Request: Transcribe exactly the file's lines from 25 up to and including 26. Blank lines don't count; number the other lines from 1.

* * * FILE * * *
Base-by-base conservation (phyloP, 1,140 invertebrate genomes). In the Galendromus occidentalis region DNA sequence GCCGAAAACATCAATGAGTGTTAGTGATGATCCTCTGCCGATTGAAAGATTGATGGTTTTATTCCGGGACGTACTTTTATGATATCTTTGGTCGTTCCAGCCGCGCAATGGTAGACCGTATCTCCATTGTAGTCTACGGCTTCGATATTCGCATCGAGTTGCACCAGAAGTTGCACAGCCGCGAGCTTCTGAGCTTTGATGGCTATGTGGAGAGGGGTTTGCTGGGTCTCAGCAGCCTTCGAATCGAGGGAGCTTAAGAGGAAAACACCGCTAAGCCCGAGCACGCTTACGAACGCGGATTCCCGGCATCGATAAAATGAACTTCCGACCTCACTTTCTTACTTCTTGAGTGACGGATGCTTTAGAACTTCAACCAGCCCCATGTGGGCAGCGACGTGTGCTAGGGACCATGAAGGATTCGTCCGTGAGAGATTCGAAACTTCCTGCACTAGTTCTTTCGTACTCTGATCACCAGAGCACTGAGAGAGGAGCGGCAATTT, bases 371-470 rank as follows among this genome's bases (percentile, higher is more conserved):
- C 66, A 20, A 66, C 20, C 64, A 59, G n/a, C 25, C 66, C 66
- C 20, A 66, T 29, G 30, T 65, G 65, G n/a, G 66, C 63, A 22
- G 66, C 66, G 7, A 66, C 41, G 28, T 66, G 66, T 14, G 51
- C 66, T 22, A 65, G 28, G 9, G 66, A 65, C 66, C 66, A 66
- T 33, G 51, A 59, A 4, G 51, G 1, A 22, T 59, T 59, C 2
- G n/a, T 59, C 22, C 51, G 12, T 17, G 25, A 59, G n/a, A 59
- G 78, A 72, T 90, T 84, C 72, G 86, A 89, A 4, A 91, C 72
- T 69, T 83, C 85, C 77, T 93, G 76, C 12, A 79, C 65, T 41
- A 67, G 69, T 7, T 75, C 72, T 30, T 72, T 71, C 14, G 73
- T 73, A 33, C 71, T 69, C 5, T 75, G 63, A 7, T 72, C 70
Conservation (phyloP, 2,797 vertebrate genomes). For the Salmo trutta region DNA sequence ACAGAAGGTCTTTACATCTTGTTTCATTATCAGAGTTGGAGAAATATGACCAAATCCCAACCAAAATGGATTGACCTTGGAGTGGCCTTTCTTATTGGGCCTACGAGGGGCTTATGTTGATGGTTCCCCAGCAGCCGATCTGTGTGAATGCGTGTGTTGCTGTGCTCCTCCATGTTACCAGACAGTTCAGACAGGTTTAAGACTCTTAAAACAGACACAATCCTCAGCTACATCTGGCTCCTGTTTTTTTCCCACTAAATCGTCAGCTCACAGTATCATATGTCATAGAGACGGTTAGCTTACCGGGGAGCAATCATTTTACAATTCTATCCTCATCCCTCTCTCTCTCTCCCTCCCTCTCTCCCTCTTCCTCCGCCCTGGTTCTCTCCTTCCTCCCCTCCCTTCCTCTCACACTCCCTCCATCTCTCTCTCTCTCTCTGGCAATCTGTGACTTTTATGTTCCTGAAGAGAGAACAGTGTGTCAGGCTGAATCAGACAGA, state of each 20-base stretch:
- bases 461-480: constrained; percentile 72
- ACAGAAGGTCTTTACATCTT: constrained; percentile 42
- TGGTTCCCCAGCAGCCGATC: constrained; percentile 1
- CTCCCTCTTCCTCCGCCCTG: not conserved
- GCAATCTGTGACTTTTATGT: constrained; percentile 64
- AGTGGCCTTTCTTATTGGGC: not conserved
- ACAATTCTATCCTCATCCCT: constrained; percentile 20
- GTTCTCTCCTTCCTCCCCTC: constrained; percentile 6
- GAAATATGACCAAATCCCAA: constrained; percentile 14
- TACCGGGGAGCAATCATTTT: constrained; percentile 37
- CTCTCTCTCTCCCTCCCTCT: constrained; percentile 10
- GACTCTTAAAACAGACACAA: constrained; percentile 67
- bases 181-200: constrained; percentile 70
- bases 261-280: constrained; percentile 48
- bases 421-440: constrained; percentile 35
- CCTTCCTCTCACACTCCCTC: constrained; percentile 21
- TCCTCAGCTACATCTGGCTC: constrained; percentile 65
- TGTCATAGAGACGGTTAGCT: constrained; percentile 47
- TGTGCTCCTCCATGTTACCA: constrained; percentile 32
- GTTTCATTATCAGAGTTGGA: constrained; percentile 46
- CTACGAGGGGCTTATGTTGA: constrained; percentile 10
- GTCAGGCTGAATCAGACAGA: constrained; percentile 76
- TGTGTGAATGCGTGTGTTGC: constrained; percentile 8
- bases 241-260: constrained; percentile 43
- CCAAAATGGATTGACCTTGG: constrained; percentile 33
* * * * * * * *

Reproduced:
- bases 181-200: constrained; percentile 70
- bases 261-280: constrained; percentile 48